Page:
Rio Olympics women’s singles silver medallist P.V. Sindhu’s journey began with the Mir Mahboob Ali Badminton Academy at the Indian Railways Institute of Signal Engineering and Telecommunications (IRISET) stadium in Secunderabad. The quaint-looking building in some ways resembles a ship.
Sadly the ‘captain’ is no more, rarely remembered in badminton’s hour of glory. Star shuttlers — Saina Nehwal, Shruti Kurien and Gutta Jwala — from Hyderabad, the game’s headquarters in the country now, also trained with the genial gent at one time or another.
A touch artist himself in his heyday, sports to the three-time junior National singles runner-up was not ‘power play.’ Nor was coaching commerce. “A benevolent man by nature, he would help anyone, often without a thought for tomorrow,” recalled a badminton buff. “He would never turn away children who couldn’t afford his paltry fees,” he added.
A misfit in a materialistic world, he wouldn’t pursue parents for payments, a trait several saw as a weakness. That the assembly line of badminton players produced by the then undivided state started invariably with him, gave Ali a stature all his own.
A personification of patience, the wiry six-footer would launch players from scratch, beginning with the racquet grip. So would he put them through the paces with wall, corner or half-court practice?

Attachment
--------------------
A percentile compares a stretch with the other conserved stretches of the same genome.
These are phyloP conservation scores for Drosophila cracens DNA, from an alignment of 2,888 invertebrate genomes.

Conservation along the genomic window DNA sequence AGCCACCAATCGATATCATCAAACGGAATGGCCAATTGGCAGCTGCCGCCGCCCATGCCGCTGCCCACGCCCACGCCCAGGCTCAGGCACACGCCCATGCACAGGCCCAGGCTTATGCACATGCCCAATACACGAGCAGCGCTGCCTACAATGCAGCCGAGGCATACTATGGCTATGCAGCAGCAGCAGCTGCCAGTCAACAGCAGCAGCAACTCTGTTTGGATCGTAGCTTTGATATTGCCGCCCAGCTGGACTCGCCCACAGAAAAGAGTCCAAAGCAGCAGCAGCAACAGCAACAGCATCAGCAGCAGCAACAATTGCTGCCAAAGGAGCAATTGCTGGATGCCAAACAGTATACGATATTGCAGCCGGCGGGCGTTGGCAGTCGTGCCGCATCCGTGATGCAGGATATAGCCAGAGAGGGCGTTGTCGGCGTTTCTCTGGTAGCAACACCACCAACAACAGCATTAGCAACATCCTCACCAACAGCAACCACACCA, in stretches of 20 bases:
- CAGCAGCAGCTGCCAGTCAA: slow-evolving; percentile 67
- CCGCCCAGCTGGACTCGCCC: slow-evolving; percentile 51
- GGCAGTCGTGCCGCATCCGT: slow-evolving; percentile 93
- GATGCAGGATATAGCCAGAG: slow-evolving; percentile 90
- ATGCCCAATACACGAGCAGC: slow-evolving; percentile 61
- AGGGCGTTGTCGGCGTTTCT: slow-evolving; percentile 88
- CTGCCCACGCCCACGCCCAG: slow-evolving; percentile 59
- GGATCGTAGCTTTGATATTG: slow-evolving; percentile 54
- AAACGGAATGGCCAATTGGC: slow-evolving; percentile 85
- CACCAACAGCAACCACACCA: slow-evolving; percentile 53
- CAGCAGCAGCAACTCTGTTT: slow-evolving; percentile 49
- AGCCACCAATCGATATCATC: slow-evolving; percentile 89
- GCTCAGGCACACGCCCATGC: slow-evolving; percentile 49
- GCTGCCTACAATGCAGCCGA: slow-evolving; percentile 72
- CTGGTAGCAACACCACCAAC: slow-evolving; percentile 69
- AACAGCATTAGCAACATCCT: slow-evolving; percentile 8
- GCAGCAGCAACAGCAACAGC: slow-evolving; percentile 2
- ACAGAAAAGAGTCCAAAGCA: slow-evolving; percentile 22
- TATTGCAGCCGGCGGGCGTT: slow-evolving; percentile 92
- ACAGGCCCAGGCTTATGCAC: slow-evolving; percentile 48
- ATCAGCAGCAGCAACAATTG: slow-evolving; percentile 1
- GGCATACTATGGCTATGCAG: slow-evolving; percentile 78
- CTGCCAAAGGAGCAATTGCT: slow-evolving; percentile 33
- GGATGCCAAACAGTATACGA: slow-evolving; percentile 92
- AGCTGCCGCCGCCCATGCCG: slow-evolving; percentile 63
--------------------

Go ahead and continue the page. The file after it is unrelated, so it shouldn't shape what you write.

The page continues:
Kids, being kids, would be playful, frequently distracted, not necessarily obedient and doing anything except follow instructions. Nor were they regular with practice. Here was someone so unlike a school master, who never drilled discipline, beat, rebuked or abused them.
“Mahboob Ali sir absolutely loved badminton, enjoyed himself playing and let others enjoy themselves too. He admitted he lacked the drive to push players simply because he himself was short on ambition. He would however urge us to develop that trait, since it was very important for growth in sports,” recalled several-time former women’s doubles champion Kurien.
A charmed life it was for the children, not so for their coach. A bureaucrat had to scold parents for excessive interference. Feuds were frequent with some alleging inadequate attention for their wards or in excess for those of others.
In the absence of big money that badminton commands today, Ali arranged piecemeal sponsorship for tournaments he would conduct, including an all-India event. “Children would get all charged up when it came to a championship,” recalled Kranthi, Jwala’s father.
A little forthright, Ali was not a favourite with the establishment. “I hold no key to any treasury,” he would say to those wanting to leave his scheme for fear of being found on the wrong side of the fence.
Ali had his share of admirers though. Eminent film director K. Vishwanath introduced him to the cast and crew of the award-winning film ‘Shankarabharanam’ as his badminton guru.
Prakash Padukone’s parents prompted the would-be world-beater, then a boy, to watch Ali, his strokes and court-craft. So would the sport’s elder statesman rise or greet the coach each time they met.
Wedded to badminton, Ali remained a bachelor to marry off his sisters. Largely unknown and unsung, he died in his widowed sister’s house, in obscurity.
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